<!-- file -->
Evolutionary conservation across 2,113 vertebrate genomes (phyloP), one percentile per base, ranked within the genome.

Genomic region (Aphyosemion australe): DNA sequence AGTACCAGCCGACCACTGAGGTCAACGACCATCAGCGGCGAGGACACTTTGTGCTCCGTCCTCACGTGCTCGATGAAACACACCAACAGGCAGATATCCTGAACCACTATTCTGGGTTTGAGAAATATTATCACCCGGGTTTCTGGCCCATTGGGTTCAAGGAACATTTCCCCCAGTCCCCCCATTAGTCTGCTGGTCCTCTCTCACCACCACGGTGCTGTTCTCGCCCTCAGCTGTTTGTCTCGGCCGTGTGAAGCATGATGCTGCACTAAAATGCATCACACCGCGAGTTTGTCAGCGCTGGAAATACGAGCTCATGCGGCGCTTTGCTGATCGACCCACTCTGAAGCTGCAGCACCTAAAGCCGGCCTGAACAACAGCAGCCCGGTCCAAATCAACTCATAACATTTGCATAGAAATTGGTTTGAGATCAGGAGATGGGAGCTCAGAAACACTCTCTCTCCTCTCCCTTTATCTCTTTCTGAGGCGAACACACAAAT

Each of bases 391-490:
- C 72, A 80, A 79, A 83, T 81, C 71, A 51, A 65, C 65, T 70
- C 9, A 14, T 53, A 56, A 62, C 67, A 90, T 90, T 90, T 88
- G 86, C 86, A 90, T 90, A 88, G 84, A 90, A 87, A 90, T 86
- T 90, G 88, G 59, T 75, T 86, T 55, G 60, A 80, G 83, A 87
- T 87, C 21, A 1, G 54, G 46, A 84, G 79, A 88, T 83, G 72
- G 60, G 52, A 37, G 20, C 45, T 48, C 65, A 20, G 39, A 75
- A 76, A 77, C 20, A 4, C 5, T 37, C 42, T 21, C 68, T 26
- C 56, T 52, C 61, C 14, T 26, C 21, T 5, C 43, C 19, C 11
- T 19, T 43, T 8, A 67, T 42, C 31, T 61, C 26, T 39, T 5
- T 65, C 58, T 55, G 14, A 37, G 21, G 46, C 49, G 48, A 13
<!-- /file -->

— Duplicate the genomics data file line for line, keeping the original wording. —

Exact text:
Evolutionary conservation across 2,113 vertebrate genomes (phyloP), one percentile per base, ranked within the genome.

Genomic region (Aphyosemion australe): DNA sequence AGTACCAGCCGACCACTGAGGTCAACGACCATCAGCGGCGAGGACACTTTGTGCTCCGTCCTCACGTGCTCGATGAAACACACCAACAGGCAGATATCCTGAACCACTATTCTGGGTTTGAGAAATATTATCACCCGGGTTTCTGGCCCATTGGGTTCAAGGAACATTTCCCCCAGTCCCCCCATTAGTCTGCTGGTCCTCTCTCACCACCACGGTGCTGTTCTCGCCCTCAGCTGTTTGTCTCGGCCGTGTGAAGCATGATGCTGCACTAAAATGCATCACACCGCGAGTTTGTCAGCGCTGGAAATACGAGCTCATGCGGCGCTTTGCTGATCGACCCACTCTGAAGCTGCAGCACCTAAAGCCGGCCTGAACAACAGCAGCCCGGTCCAAATCAACTCATAACATTTGCATAGAAATTGGTTTGAGATCAGGAGATGGGAGCTCAGAAACACTCTCTCTCCTCTCCCTTTATCTCTTTCTGAGGCGAACACACAAAT

Each of bases 391-490:
- C 72, A 80, A 79, A 83, T 81, C 71, A 51, A 65, C 65, T 70
- C 9, A 14, T 53, A 56, A 62, C 67, A 90, T 90, T 90, T 88
- G 86, C 86, A 90, T 90, A 88, G 84, A 90, A 87, A 90, T 86
- T 90, G 88, G 59, T 75, T 86, T 55, G 60, A 80, G 83, A 87
- T 87, C 21, A 1, G 54, G 46, A 84, G 79, A 88, T 83, G 72
- G 60, G 52, A 37, G 20, C 45, T 48, C 65, A 20, G 39, A 75
- A 76, A 77, C 20, A 4, C 5, T 37, C 42, T 21, C 68, T 26
- C 56, T 52, C 61, C 14, T 26, C 21, T 5, C 43, C 19, C 11
- T 19, T 43, T 8, A 67, T 42, C 31, T 61, C 26, T 39, T 5
- T 65, C 58, T 55, G 14, A 37, G 21, G 46, C 49, G 48, A 13